In the '80s and early '90s, hackers looked more like cyberpunks, according to Marc Rogers, cybersecurity expert and technical advisor on the show "Mr. Robot." A feature called "R.U. a Cyberpunk?" in a 1993 edition of Mondo 2000 magazine showed them wearing heavy boots, leather jackets and fingerless gloves.

But around the time the 1995 film Hackers came out, the stereotype began to shift, and it showed hackers as young, skateboarding rule-breakers.

"That cyberpunk is actually not a bad portrayal of a hacker. But media stepped in with Hackers, and overwrote it," said Rogers, who is head of information security and IT at Cloudflare. "That image faded out, and the skateboarding hoodie kid faded in."

"Leather jackets, spikes, boots, all of that kind of stuff is [still] pretty normal," he said. "The people who started showing up with dyed hair and skateboards were post-Hackers. They're the kind of the people who saw the film, they decided they want to be a hacker, so they took the image from the film. And it's owned that whole genre."

  1. From The Atlantic - Why Mark Zuckerberg Needs His Hoodie

Mark Zuckerberg has committed a big business-fashion faux-pas, say the very fashionable suits of Wall Street, who are chastising the nerd-turned-billionaire for wearing his hoodie on day one of his big IPO road-show.

The hoodie, they argue, shows his immaturity and lack of seriousness. It's disrespectful! Zuckerberg's defenders have countered back with a resounding "who cares." This is an IPO roadshow, not the Oscars, one techie named Wess Miller tweeted. But actually we think this hoodie matters very much. We doubt Zuckerberg can succeed without it. To remove it would symbolically kill him and since he is Facebook both financially (he has set himself up to own a majority stake) and spiritually (his hacker way and connecting the world philosophy drives the company forward) a Zuckerberg- and hoodie-less Facebook would lack all that "growth potential" investors want to know more about.

Zuckerberg didn't get where he is today by trading in his signature look for something that looks more CEO friendly. He built the Facebook magic wearing a hoodie -- at least according to The Social Network. At the very least he did it in a place where hoodies are fashion-appropriate. Since then he has worn the hoodie. And also since then, Facebook has grown and he's made lots of money.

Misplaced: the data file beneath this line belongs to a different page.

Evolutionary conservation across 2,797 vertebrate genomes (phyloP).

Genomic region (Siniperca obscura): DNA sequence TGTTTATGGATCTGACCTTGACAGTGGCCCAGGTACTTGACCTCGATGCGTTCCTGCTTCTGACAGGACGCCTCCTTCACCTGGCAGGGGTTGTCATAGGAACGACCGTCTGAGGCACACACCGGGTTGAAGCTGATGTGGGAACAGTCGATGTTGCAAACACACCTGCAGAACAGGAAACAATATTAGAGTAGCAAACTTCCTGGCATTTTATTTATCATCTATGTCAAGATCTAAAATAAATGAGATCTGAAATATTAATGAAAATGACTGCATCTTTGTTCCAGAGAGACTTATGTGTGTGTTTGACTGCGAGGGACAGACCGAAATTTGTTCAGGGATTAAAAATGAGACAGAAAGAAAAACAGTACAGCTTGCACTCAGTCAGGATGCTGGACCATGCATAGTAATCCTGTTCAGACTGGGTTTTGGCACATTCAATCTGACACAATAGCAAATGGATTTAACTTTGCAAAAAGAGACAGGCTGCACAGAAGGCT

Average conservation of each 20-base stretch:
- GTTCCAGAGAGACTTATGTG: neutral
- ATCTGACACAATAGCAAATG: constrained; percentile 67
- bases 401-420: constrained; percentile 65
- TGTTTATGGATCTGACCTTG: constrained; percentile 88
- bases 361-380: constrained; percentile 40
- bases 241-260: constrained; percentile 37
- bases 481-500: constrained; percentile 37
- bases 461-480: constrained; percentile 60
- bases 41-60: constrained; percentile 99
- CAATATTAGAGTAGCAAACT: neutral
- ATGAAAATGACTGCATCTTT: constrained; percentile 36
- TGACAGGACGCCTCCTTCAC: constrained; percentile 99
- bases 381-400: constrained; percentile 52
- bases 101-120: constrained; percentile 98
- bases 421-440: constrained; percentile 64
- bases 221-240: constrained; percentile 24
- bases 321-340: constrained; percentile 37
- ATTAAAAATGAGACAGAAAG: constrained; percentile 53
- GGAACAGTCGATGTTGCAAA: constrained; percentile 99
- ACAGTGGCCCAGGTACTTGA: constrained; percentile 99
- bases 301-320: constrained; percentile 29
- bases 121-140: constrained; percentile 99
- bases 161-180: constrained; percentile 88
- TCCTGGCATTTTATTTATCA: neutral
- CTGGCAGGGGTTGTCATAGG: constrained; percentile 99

War Games - Matthew Broderick wearing a sweater with a hood

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  • 2
    "Does Matthew Broderick wear the hood while hacking, at least at some point?": not that I remember, no. But wearing it seemed a good starting point to me.
    – OldPadawan
    Nov 14, 2023 at 16:30
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    I agree, and I think your answer is a good starting point, but the 'hoodedness' of it all is nowhere to be found.
    – Joachim
    Nov 14, 2023 at 16:33
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    I confess I’ve never watched Wargames nor Hackers, but that Matthew Broderick fellow wearing a hoodie (even with the hood down) does indeed appear like a good starting point, as it correlates "computers" with "hoodie". Need a mysterious/scary computer person in your fiction work? Just have someone wear a hoodie, raise the hood over the head and voilà! your character is immediately identifiable. :-)
    – breversa
    Nov 15, 2023 at 13:04
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    @breversa - you do need to watch War Games. It's very [very, very] dated now, but it did introduce a lot of 'what computers do' for the totally uninitiated, and gave us the "hacker's backdoor" vs "only I can get in" trope that hung on in pop/movie culture for a long time [through Jurassic Park & onwards]. It's also actually a really good movie. ET meets Mr Robot, in trope if not theme.
    – Tetsujin
    Nov 16, 2023 at 19:20
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    @Tetsujin & OldPadawan : thanks to your replies and recommendations, I finally watched WarGames for the first time last night. 😉 The last part in NORAD may indeed well be the origin of the hoodied hacker, although not yet the hooded hacker. 🙂
    – breversa
    Nov 19, 2023 at 9:16